Meet Darry Fraser, author of
Daughter of the Murray
“A fast paced adventure romance set on the mighty River Murray.
Danger, adventure and an overwhelming attraction: can she fulfill her destiny?”
Read the story blurb.
Read an excerpt.
Plus, there’s a giveaway!
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Georgina Calthorpe is unhappy living with her indifferent foster family the MacHenry’s in their crumbling house on the banks of the River Murray.
Unlike the rest of the family, she isn’t looking forward to the return of prodigal son Dane. With good reason. Dane MacHenry is furious when on his return he finds his homestead in grave decline. Unaware that his father has been drinking his way through his inheritance, he blames Georgina and Georgina decides she has no option but to leave. Unfortunately she chooses Dane’s horse to flee on, and when Dane learns she has stolen his prized stallion, he gives chase.
From this point their fates become intertwined with that of a businessman with a dark secret, Conor Foley, who offers Georgina apparent security: a marriage with status in the emerging nouveau-riche echelons of Melbourne. But none of them could imagine the toll the changing political and social landscape would have on homes, hearts and families.
Will Georgina’s path lead her into grave danger and unhappiness, or will she survive and fulfil her destiny?
Excerpt from Daughter of the Murray by Darry Fraser
The devil will come.
She’d nearly struck him with the riding quirt. Her rage had been reflexive—he should not have grabbed her ankle; the steely grip of his fingers had dug deep.
She took a couple of breaths and ran out to help Ruth as she lumbered in with the bath then followed her out to lug buckets of warm water, one after the other, until the bath had just enough to sit in. Ruth took her leave.
Georgie stripped down and climbed in, grateful they still had water close by. She scrubbed her face and neck, soaped her underarms and between her legs, and then sank into the warmth of the water, allowing it to soothe her nerves. She wished she drank rum … it seemed to help Uncle Tom sometimes.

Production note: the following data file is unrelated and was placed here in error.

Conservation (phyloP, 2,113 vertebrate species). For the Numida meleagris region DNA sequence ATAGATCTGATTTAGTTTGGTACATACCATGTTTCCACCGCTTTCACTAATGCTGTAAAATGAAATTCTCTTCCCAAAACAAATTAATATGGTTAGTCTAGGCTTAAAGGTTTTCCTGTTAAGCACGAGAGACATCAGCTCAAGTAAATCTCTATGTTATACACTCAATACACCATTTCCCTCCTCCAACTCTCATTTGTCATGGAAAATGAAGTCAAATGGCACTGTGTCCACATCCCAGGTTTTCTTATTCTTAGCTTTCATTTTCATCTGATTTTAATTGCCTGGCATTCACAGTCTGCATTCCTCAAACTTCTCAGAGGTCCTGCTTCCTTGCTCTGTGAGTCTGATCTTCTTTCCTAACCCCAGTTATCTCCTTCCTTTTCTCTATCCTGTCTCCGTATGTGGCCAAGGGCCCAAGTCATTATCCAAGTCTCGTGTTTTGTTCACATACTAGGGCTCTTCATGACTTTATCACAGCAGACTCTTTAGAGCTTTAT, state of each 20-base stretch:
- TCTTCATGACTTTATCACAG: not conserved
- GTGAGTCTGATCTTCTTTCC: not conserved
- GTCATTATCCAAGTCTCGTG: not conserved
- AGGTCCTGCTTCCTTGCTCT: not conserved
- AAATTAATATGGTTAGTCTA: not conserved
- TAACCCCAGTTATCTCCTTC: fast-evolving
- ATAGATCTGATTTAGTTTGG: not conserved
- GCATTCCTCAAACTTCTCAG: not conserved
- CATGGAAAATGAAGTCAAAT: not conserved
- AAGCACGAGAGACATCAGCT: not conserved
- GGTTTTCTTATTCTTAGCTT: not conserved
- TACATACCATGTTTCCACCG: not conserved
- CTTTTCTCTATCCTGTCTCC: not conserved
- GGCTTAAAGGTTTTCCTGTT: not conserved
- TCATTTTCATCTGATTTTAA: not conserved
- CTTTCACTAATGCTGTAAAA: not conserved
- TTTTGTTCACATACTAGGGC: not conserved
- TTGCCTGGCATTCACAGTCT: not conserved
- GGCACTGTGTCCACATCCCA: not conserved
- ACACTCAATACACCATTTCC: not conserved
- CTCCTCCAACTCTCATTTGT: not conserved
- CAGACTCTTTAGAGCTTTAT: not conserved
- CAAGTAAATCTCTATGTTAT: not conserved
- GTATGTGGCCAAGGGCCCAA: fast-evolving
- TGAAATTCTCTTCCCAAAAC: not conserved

She stood and stepped out of the water, dried herself off and shivered again. The shiver, she knew, was not from the cold. Still his face would not leave her memory, burned there as much by her anger as by his. She sat at the little armoire, wrapped in her house gown and tried to finger comb her hair, her brush still not returned to her. Knots entangled what was usually a cooperative mass. She willed herself to undo every snarly little one, but she gave up in frustration.
Choosing her light blue dress, she slipped a chemise over her head and stepped into the dress without bothering with her corset. She pulled on an old pair of drawers and jiggled until she was comfortable. The unsettled feeling in the pit of her stomach and between her legs remained, but she resolved to be calm.
Her stillness was short-lived. Elspeth burst into her room, a nervous Ruth behind her.
Georgie spun around, prepared for bad news. ‘What is it, Elspeth, what’s the matter?’
‘I saw you ride off sitting with your legs open on that horse,’ Elspeth shouted, as though she’d been shot in the foot.
Georgie, relieved, rolled her eyes. ‘Oh, that. Don’t be bloody tiresome. So what?’
Elspeth gasped. ‘I’m telling Ma.’ She flung out of the room as quickly as she’d come in with Ruth in tow once again, who threw her hands in the air.